Wall Street gains propel Asian indices up; China markets reopen on positive note
Taking cues from the overnight gains on Wall Street, Asian markets moved upwards marginally on Thursday. The reopening of trading in Chinese markets after a long-week holiday streak also infused fresh interest into the market.
Barring Nikkei and Hang Seng, remaining Asian indices were showing upward movements during intraday trading. The trading volume increased 34 percent on Shanghai bourse as over 900 stocks were moving upwards.
Japan's Nikkie eased marginally on account of stronger Yen. S&P 500 index surged overnight on Wall Street reaching to its three-week high as biotechnology shares propelled the rise in the US markets. The materials stocks soared on renewed demand for precious metals.
MSCI index of Asia-Pacific outside Japan rose 0.3 percent. South Korea's Kospi rose 0.5 percent and Australian shares gained 0.9 percent. Contrary to uptrend in Asian stocks, Japan stock market benchmark Nikkei eased 0.2 percent owing to strengthening Yen.
Chinese markets were closed during 1-7 October on account of National Day celebrations.
Marc Chandler, global head of currency strategy at Brown Brothers Hamman, said: "Arguably, two of the most important developments since China's holidaybegan are the weakness in the US employment data and, leaving aside the UK, output of the major economies appeared to slow in August."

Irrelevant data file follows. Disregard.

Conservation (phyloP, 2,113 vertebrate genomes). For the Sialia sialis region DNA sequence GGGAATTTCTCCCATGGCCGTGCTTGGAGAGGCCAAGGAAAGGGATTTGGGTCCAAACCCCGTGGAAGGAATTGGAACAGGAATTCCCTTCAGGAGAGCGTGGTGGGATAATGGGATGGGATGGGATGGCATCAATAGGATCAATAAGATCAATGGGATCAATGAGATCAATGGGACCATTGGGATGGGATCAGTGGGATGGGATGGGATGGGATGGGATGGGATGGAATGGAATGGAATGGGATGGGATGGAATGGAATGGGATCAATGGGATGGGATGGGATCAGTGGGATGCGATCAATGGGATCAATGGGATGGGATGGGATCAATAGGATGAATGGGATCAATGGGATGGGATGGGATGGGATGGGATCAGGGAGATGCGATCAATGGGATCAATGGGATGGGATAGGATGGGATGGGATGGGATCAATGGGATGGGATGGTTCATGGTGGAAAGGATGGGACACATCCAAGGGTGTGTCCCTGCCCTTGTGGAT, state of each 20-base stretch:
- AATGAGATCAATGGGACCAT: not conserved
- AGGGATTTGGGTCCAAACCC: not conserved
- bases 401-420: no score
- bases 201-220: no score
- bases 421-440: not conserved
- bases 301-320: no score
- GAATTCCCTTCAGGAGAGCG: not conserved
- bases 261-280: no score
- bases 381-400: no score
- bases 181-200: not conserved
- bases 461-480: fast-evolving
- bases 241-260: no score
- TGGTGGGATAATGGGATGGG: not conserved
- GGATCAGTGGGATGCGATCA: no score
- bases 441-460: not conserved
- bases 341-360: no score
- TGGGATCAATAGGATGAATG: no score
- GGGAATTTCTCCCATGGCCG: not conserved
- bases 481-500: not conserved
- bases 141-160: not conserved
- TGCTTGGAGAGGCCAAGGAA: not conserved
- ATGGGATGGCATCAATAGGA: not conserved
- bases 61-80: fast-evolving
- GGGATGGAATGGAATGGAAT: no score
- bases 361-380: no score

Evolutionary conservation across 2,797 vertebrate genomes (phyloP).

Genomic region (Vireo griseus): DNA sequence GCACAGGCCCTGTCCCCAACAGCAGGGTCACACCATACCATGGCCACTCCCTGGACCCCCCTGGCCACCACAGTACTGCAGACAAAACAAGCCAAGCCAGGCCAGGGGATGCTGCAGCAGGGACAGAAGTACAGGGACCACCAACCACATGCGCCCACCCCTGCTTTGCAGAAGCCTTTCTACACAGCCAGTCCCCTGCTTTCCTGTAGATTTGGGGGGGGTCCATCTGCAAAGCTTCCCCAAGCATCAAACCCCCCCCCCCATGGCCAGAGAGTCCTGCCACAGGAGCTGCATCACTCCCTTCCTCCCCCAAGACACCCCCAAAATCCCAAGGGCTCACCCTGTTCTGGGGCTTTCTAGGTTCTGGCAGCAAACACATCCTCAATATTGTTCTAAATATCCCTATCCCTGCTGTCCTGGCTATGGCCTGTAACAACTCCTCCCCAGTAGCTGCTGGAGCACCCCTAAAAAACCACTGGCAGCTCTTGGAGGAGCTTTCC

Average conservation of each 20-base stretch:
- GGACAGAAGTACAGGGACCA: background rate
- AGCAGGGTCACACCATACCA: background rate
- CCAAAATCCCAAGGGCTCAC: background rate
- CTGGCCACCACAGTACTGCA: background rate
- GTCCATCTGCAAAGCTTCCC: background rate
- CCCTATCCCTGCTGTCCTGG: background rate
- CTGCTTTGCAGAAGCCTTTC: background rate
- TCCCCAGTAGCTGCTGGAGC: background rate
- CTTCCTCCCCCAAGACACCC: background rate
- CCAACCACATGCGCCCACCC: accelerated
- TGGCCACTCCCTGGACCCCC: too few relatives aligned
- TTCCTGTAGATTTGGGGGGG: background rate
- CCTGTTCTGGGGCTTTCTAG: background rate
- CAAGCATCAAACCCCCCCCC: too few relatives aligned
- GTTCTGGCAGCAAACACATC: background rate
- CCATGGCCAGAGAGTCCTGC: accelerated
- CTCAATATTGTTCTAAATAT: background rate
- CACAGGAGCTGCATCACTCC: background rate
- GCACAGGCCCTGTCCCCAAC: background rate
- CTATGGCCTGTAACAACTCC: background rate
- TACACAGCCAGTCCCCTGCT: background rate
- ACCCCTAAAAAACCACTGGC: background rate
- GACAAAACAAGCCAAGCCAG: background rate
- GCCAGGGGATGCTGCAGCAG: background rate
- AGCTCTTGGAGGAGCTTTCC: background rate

The Chinese government's measures to strengthen the economy are increasing business confidence. The frequent cuts in interest rate since November failed to generate desired results for Chinese economy.
The government has also reduced the tax on passenger vehicles, lowered down payment requirement in property deals. The Shanghai Composite index rose 2.9 percent as real estate and automobile shares gained.
Hong Kong bourse benchmark Hang Seng eased 1.2 percent after gaining 11 percent during the week-long holiday in Chinese markets. Over 900 stocks on Shanghai bourse rose, while trading volume swelled by 34 percent indicating it's above 30-day average.
Considering the global economy slowdown, the US Federal Reserve decided not to raise interest rate in September. The concerns about Chinese economy slowdown are also impacting the global economy.
The US non-farm employment report announced last week was also not encouraging for the markets. This further hammered down the forecasts made on higher chances for interest rate hike.
The minutes of September meeting held by the US Federal Reserve are scheduled to be released on 8 October. Perhaps, this information would enable investors and market analysts to ascertain the situation.
St. Louis Fed President James Bullard, Minneapolis Fed President Narayana Kocherlakota and San Francisco Fed President John Williams are expected to deliver their speeches on 8 October.
The US dollar turned weaker after the US jobs data indicated bleak chances of interest rate hike. The US dollar against Yen eased off for the third session continuously. The steady monetary policy announced by Bank of Japan has further strengthened the Japanese currency Yen.
Euro was steady at $1.1238 against the US dollar owing to the weaker than forecast industrial output in German. The encouraging industrial output in the UK strengthened the Sterling Pound. Commodity currencies including Australia and Canadian dollars were in demand.